Transforming Washington’s health care landscape – Seattle Times

This is a problem in Jefferson County, along with physicians who we hire, and pay top dollar to, only to have them leave within a few years. Expanding use of Physician Assistants and Nurse Practitioners would be a way to help this supply, since most of the PA’s I’ve met have been at their jobs for years, if not decades. These highly trained staff are often working at half or less of the pay of the physicians they serve under. Getting two for the price of one, and having those people stay for a lot longer time in the community is a win-win situation. The Federal Government seems to have no interest in expanding the supply of physicians, nor opening up the immigration roles to more from foreign countries, many of them, as highly trained if not more so than our own US physicians.  We have always had a very chauvinistic attitude towards physicians from other countries. It has not served us well.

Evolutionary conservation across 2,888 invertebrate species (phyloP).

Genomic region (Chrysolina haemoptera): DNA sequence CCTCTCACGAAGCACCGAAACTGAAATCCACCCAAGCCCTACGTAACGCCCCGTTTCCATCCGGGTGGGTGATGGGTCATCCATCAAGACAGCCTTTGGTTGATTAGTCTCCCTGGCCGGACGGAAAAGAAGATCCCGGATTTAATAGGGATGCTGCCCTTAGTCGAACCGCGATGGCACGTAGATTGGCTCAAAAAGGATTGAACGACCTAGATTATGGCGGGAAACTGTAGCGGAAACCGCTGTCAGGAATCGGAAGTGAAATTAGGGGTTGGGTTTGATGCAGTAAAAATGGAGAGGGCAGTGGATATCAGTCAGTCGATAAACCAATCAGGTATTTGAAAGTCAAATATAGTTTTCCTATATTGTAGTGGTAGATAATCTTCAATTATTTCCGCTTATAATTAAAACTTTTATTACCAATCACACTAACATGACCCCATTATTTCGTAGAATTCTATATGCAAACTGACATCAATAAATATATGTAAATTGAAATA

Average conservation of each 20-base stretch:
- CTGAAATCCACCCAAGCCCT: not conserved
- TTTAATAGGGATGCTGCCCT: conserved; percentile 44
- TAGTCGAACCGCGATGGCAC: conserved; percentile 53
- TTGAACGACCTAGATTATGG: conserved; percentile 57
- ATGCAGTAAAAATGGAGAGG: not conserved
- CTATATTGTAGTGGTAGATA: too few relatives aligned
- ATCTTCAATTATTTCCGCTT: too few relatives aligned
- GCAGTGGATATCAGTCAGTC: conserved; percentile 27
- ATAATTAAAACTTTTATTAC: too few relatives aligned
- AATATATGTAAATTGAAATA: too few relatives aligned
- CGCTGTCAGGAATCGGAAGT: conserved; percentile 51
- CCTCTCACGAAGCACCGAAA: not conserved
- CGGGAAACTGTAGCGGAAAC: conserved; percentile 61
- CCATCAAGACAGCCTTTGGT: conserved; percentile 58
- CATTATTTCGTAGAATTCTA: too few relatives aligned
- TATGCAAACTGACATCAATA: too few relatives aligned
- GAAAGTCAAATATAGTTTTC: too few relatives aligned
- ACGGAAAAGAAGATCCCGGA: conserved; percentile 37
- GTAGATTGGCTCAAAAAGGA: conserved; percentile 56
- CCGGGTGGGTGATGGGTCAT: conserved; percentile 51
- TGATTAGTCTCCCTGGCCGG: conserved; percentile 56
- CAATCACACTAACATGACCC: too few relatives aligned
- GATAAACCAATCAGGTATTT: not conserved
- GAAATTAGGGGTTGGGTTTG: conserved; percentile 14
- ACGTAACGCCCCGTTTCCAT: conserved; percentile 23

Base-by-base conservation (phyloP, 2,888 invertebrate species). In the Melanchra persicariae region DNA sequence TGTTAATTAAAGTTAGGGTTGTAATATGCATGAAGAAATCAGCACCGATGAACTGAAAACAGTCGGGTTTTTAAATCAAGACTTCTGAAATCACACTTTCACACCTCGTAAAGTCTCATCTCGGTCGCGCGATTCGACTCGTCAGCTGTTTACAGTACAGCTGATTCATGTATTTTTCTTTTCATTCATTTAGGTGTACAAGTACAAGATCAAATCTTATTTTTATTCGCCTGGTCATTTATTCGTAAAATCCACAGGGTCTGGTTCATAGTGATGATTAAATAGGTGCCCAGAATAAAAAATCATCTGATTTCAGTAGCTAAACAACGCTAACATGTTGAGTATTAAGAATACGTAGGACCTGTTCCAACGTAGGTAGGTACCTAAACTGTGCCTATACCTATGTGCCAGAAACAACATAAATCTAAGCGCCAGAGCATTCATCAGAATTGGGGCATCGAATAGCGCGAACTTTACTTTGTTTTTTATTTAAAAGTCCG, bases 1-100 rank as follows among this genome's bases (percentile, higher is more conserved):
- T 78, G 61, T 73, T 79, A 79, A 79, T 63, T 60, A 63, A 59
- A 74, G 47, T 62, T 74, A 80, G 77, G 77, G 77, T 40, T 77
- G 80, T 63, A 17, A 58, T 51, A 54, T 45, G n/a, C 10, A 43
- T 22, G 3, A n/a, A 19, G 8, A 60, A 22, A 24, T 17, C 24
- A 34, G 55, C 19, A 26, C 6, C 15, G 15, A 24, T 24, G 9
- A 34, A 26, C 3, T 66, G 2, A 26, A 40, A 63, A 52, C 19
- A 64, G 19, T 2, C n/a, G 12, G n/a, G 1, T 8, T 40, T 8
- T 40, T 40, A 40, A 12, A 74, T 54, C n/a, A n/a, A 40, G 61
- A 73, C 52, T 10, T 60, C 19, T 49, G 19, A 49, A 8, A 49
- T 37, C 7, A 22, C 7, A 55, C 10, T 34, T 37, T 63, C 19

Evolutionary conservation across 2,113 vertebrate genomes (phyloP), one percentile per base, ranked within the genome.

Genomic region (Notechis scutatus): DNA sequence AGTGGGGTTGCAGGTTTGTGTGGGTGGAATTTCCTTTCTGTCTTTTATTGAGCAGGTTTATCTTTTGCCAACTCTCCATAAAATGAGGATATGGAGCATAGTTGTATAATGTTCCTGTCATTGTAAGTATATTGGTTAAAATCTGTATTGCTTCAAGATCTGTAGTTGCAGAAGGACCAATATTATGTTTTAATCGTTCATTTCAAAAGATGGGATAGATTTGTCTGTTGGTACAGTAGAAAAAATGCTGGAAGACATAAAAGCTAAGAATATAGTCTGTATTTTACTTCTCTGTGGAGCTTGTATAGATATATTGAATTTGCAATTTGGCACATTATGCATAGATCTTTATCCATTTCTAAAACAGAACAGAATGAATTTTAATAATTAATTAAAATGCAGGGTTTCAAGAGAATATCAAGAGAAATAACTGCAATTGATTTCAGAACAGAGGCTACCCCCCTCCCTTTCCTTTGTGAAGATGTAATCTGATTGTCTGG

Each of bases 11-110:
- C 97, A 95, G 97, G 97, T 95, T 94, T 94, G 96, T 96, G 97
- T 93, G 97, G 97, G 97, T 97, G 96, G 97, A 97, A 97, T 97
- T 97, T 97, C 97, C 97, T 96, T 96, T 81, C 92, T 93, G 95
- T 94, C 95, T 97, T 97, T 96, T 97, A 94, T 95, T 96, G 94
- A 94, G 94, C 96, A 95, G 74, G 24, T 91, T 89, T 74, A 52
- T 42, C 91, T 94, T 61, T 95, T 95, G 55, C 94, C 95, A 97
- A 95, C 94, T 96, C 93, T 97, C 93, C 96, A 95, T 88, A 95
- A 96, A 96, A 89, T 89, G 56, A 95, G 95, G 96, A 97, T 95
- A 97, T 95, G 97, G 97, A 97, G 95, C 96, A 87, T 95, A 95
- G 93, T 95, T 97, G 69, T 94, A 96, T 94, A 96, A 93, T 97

Growth projections suggest that Washington will need an additional 1,695 primary-care physicians between 2010 and 2030.

Physician shortages plague vast areas of Washington state. Sixteen of 39 Washington counties are severely underserved, with 10.4 or fewer doctors per 10,000 residents. Rural hospitals and clinics in particular often struggle to attract doctors to their communities.

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